By Naomi Tajitsu and Maki Shiraki
TOKYO (Reuters) – A Japanese court granted bail to ousted Nissan Motor Co Ltd chairman Carlos Ghosn on Tuesday more than three months after his arrest for alleged financial crimes, on condition he submit to video surveillance and communications monitoring.
The architect of the Renault-Nissan tie-up, and until his arrest in November one of the global auto industry’s most feted executives, could walk free as early as Tuesday afternoon after his bail was set at 1 billion yen (£6.8 million).
The decision is a win for Ghosn’s recently revamped legal team as they await his trial on charges of aggravated breach of trust and under-reporting his compensation at Nissan for nearly a decade to the tune of $82 million (£62 million). If convicted on all the charges he faces up to 10 years in jail.
He will be released from the Tokyo Detention Centre, where he has been in custody for 107 days, after he comes up with the funds to make his bail payment.
The ex-chairman of Nissan, Mitsubishi Motors Corp and France’s Renault SA has denied wrongdoing.
Nissan declined to comment on the decision, which comes a day after the head of Ghosn’s newly appointed legal team said he was optimistic the detained executive could win bail with a promise to submit to surveillance.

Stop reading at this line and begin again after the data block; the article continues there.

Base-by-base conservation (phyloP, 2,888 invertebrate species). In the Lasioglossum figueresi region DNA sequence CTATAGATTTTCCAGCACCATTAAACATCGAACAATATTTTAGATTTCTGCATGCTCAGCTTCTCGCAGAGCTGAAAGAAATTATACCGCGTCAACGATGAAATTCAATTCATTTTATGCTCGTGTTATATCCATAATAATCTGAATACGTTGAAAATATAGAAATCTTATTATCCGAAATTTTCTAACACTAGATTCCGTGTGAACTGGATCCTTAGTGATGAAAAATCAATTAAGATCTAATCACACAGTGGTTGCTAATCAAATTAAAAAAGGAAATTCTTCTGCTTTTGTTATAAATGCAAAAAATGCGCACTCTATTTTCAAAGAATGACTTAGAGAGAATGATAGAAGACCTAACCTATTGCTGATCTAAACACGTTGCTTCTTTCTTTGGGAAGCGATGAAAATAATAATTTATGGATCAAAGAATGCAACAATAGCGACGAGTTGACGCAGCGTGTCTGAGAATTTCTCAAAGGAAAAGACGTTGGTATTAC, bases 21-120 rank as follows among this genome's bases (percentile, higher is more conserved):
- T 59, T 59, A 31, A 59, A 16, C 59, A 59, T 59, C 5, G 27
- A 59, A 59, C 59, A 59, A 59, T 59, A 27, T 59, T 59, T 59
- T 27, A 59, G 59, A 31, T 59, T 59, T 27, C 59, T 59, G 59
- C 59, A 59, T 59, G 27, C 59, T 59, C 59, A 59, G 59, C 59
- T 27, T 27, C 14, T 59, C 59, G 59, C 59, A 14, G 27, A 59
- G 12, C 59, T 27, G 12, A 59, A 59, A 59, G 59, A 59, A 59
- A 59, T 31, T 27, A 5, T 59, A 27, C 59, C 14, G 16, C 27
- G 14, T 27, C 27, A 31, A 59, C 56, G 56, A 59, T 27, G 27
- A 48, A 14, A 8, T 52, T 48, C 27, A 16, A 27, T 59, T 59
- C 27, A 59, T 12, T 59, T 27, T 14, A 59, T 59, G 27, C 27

Lead lawyer Junichiro Hironaka told reporters on Monday that Ghosn was willing to submit to restrictions including video surveillance and communications monitoring as part of his bail application. In rejecting his previous bail applications, the judges had expressed concern he could tamper with evidence.
The appointment of Hironaka, nicknamed “the Razor” for his combative style, is widely seen as move to adopt a more aggressive legal strategy.
Since taking over Ghosn’s defence team, Hironaka has argued the allegations should have been resolved as an internal company matter without the involvement of prosecutors, and blasted the judicial system for keeping his client in jail.
Ghosn’s France-based lawyers revealed on Monday they had complained to the United Nations that his rights had been violated during detention in Japan.
In addition to his lengthy pre-trial detention, Ghosn faces a criminal justice system where only three of every 100 defendants pleading not guilty are acquitted.
There is also no plea deal mechanism that would allow Ghosn to agree to lesser charges for a lighter sentence.
(Reporting by Maki Shiraki; Writing by Naomi Tajitsu; Editing by Christopher Cushing and Stephen Coates)